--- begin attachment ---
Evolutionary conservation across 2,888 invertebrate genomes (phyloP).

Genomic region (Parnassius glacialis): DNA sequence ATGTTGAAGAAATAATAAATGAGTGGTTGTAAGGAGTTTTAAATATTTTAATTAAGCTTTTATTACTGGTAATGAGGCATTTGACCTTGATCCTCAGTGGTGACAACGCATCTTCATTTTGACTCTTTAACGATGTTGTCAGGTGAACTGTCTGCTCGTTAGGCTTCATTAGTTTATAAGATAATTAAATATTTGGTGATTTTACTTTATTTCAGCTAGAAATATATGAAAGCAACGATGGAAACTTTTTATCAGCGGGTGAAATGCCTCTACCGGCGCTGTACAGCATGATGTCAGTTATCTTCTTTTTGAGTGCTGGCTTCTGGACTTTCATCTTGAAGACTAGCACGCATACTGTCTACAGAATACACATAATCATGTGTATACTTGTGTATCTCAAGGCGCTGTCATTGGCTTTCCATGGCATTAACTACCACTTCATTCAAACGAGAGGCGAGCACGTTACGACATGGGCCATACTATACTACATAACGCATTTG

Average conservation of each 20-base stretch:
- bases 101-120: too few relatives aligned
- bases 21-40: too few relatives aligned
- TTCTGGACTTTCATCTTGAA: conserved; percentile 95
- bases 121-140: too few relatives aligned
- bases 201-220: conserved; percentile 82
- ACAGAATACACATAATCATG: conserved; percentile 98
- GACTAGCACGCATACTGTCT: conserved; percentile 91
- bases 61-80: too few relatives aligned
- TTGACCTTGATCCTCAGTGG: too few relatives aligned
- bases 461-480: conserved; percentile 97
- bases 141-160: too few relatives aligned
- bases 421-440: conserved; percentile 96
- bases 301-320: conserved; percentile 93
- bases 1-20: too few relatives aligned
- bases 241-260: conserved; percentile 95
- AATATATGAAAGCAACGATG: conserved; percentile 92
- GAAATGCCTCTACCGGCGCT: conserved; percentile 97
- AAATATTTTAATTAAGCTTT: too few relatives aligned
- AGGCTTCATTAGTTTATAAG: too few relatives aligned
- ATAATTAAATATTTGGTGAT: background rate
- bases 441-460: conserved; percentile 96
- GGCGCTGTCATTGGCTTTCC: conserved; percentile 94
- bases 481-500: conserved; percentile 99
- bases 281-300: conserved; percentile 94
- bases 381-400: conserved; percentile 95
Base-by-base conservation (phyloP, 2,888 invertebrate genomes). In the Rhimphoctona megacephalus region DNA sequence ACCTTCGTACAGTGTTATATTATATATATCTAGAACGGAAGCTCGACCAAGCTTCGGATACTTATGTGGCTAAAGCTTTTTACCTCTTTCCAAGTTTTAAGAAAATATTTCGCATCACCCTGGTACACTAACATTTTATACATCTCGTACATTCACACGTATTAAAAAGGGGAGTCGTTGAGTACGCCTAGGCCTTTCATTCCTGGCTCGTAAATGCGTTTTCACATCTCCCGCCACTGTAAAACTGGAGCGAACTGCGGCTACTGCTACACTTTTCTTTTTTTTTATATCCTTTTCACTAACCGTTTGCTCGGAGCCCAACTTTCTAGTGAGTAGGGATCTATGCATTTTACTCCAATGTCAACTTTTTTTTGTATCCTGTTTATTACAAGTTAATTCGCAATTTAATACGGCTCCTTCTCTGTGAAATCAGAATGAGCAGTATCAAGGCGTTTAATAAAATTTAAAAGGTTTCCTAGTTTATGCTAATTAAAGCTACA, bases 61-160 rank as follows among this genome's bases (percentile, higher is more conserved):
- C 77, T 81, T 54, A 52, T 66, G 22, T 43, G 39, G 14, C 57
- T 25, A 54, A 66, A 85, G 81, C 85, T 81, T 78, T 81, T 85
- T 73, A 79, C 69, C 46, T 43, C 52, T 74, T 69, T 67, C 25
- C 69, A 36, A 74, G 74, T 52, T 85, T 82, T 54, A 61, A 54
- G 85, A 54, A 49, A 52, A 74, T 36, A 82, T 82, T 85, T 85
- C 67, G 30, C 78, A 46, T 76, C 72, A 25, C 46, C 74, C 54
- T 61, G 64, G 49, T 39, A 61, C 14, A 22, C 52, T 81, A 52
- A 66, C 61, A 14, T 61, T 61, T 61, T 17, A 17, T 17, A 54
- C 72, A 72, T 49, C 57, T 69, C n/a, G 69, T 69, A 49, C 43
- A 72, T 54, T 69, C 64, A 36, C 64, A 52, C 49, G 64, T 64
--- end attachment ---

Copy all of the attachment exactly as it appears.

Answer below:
Evolutionary conservation across 2,888 invertebrate genomes (phyloP).

Genomic region (Parnassius glacialis): DNA sequence ATGTTGAAGAAATAATAAATGAGTGGTTGTAAGGAGTTTTAAATATTTTAATTAAGCTTTTATTACTGGTAATGAGGCATTTGACCTTGATCCTCAGTGGTGACAACGCATCTTCATTTTGACTCTTTAACGATGTTGTCAGGTGAACTGTCTGCTCGTTAGGCTTCATTAGTTTATAAGATAATTAAATATTTGGTGATTTTACTTTATTTCAGCTAGAAATATATGAAAGCAACGATGGAAACTTTTTATCAGCGGGTGAAATGCCTCTACCGGCGCTGTACAGCATGATGTCAGTTATCTTCTTTTTGAGTGCTGGCTTCTGGACTTTCATCTTGAAGACTAGCACGCATACTGTCTACAGAATACACATAATCATGTGTATACTTGTGTATCTCAAGGCGCTGTCATTGGCTTTCCATGGCATTAACTACCACTTCATTCAAACGAGAGGCGAGCACGTTACGACATGGGCCATACTATACTACATAACGCATTTG

Average conservation of each 20-base stretch:
- bases 101-120: too few relatives aligned
- bases 21-40: too few relatives aligned
- TTCTGGACTTTCATCTTGAA: conserved; percentile 95
- bases 121-140: too few relatives aligned
- bases 201-220: conserved; percentile 82
- ACAGAATACACATAATCATG: conserved; percentile 98
- GACTAGCACGCATACTGTCT: conserved; percentile 91
- bases 61-80: too few relatives aligned
- TTGACCTTGATCCTCAGTGG: too few relatives aligned
- bases 461-480: conserved; percentile 97
- bases 141-160: too few relatives aligned
- bases 421-440: conserved; percentile 96
- bases 301-320: conserved; percentile 93
- bases 1-20: too few relatives aligned
- bases 241-260: conserved; percentile 95
- AATATATGAAAGCAACGATG: conserved; percentile 92
- GAAATGCCTCTACCGGCGCT: conserved; percentile 97
- AAATATTTTAATTAAGCTTT: too few relatives aligned
- AGGCTTCATTAGTTTATAAG: too few relatives aligned
- ATAATTAAATATTTGGTGAT: background rate
- bases 441-460: conserved; percentile 96
- GGCGCTGTCATTGGCTTTCC: conserved; percentile 94
- bases 481-500: conserved; percentile 99
- bases 281-300: conserved; percentile 94
- bases 381-400: conserved; percentile 95
Base-by-base conservation (phyloP, 2,888 invertebrate genomes). In the Rhimphoctona megacephalus region DNA sequence ACCTTCGTACAGTGTTATATTATATATATCTAGAACGGAAGCTCGACCAAGCTTCGGATACTTATGTGGCTAAAGCTTTTTACCTCTTTCCAAGTTTTAAGAAAATATTTCGCATCACCCTGGTACACTAACATTTTATACATCTCGTACATTCACACGTATTAAAAAGGGGAGTCGTTGAGTACGCCTAGGCCTTTCATTCCTGGCTCGTAAATGCGTTTTCACATCTCCCGCCACTGTAAAACTGGAGCGAACTGCGGCTACTGCTACACTTTTCTTTTTTTTTATATCCTTTTCACTAACCGTTTGCTCGGAGCCCAACTTTCTAGTGAGTAGGGATCTATGCATTTTACTCCAATGTCAACTTTTTTTTGTATCCTGTTTATTACAAGTTAATTCGCAATTTAATACGGCTCCTTCTCTGTGAAATCAGAATGAGCAGTATCAAGGCGTTTAATAAAATTTAAAAGGTTTCCTAGTTTATGCTAATTAAAGCTACA, bases 61-160 rank as follows among this genome's bases (percentile, higher is more conserved):
- C 77, T 81, T 54, A 52, T 66, G 22, T 43, G 39, G 14, C 57
- T 25, A 54, A 66, A 85, G 81, C 85, T 81, T 78, T 81, T 85
- T 73, A 79, C 69, C 46, T 43, C 52, T 74, T 69, T 67, C 25
- C 69, A 36, A 74, G 74, T 52, T 85, T 82, T 54, A 61, A 54
- G 85, A 54, A 49, A 52, A 74, T 36, A 82, T 82, T 85, T 85
- C 67, G 30, C 78, A 46, T 76, C 72, A 25, C 46, C 74, C 54
- T 61, G 64, G 49, T 39, A 61, C 14, A 22, C 52, T 81, A 52
- A 66, C 61, A 14, T 61, T 61, T 61, T 17, A 17, T 17, A 54
- C 72, A 72, T 49, C 57, T 69, C n/a, G 69, T 69, A 49, C 43
- A 72, T 54, T 69, C 64, A 36, C 64, A 52, C 49, G 64, T 64